Meet QueerLips

A non-binary character and your go-to digital buddy for all the essential deets on LGBTQ+ sexual and reproductive health and happiness. Do you have a burning question or need the lowdown on something super specific?

Recent questions answered by QueerLips

Is it still recommended to take PrEP when my partner is undetectable for long?

If the partner with HIV has undetectable viral load in two tests taken 6 months apart (recent reports), then there is zero risk of transmission of HIV through sexual route which is termed U=U (undetectable = untransmittable) - which means if a person is on ART medications regularly and their recent viral loads are undetectable even after a gap of 6 months - then there is no chance of transmission of HIV provided they continue to take ART medications for their infection. The negative partner thus need not be on PrEP in such situation for prevention of HIV through sexual route (same U=U doesn't hold good for other routes of transmission - blood, injectables). But one is always advised to consider protection for other STIs. Depsite this information, couples might take some time to process this reality and may choose to be on PrEP till they feel comfortable and reassured that there is no risk of transmission. Especially when they are planning for pregnancy. Which is also a valid option.

Is event-based PrEP equally effective to daily PrEP?

The recommendations of event based PrEP and daily PrEP depends on several factors as described in the article - please refer to it - like frequency of being sexually active, type of sexual activity, gender identity etc. And so efficacy depends on these factors as well. In general daily PrEP has evidence of slightly higher risk reduction than event based PrEP. But discussing your personal needs with a provider and choosing what's best with all these considerations becomes important.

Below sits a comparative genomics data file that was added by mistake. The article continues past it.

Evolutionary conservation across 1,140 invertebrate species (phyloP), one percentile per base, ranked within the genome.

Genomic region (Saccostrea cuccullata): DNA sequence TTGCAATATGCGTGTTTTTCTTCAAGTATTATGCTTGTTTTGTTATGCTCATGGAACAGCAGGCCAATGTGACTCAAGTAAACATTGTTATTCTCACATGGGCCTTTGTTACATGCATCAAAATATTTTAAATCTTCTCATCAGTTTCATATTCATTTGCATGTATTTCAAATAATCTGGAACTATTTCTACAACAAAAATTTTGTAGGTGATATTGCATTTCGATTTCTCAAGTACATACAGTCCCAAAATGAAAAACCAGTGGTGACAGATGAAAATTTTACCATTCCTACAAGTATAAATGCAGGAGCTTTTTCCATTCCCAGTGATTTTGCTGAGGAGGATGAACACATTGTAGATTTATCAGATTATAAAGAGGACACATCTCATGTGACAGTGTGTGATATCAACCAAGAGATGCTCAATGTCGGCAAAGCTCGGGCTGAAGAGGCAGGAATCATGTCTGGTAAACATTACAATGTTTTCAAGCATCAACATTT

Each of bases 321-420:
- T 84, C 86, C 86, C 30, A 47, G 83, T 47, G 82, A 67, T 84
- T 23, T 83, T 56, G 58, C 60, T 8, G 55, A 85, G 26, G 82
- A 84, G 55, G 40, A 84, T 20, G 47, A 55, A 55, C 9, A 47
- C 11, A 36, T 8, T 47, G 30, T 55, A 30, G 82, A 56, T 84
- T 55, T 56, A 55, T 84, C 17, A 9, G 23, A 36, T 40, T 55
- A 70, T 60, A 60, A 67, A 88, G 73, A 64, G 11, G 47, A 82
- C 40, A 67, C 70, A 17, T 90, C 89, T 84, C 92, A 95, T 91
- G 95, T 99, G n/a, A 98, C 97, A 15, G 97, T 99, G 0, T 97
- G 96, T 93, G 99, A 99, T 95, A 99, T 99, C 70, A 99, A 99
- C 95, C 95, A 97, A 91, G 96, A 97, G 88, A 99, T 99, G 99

How should we start as a trans person ftm as a beginner? What are the process? Is using the binder is the only option until we do top surgery?

Starting your FTM transition is a big step, and I'm here to help you navigate it! The process often begins with social transition, like using new pronouns and a name that feels right for you. Medical steps can include hormone therapy and, if you choose, surgeries like top surgery. Using a binder is one option for many to help affirm gender identity before or instead of surgery, but it's not the only one. Plus, we've curated an article and two guidebooks on the transition journey that you can check out at our Resource Centre (add link of Resource Centre here filter - Gender Affirming Care) for more detailed guidance. Always consider what feels best for you and consult healthcare professionals to explore all possibilities. Stay informed and true to yourself!

The latest at Safe access

Resource Center

HPV: A Comprehensive Guide to Prevention, Detection, and Management

हिन्दी में पढ़ें Introduction Rohan (pseudonym) noticed small skin growths in his genital area and was worried that it is genital wart. He visited his provider to understand what needs to be done. On examination,...
Read More about HPV: A Comprehensive Guide to Prevention, Detection, and Management

Deep Dive into PrEP and PEP – Queering the Sex-Ed

Author: Dr. Swathi SB Co- Author: Dr. Praneeth Pillala Multiple effective strategies are accessible to people to prevent acquiring HIV infection. This includes using condoms during sex, avoiding sharing of needles while using drugs, periodic...
Read More about Deep Dive into PrEP and PEP – Queering the Sex-Ed

Ayush’s Journey – A roadmap to transmasculine transitioning

Author: Avali (they/them) For as long as Ayush could remember, he had a feeling that he was different. Not good, not bad, but different. Before he picked out a shiny new name for himself and...
Read More about Ayush’s Journey – A roadmap to transmasculine transitioning

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Frequently Asked Questions

Queering the Sex-Ed project

Queering the Sex-Ed emerged to fill the critical gap in queer-trans* inclusive sexual and reproductive healthcare and rights resources within India. This project, powered by digital innovation, aims to dismantle barriers like stigma and discrimination, which often hinder the community's access to vital healthcare and rights information. By leveraging the engaging digital mascot, QueerLips, the initiative provides personalized and informative content that empowers the queer-trans* population.

The project addresses the profound need for SRHRJ information that resonates with the queer-trans* communities’ diverse experiences. Traditional resources often overlook the nuanced needs of queer-trans* individuals, especially topics beyond HIV/AIDS and condom use. Queering the Sex-Ed fills this void with a comprehensive digital resource hub that features interactive, relatable guides and articles.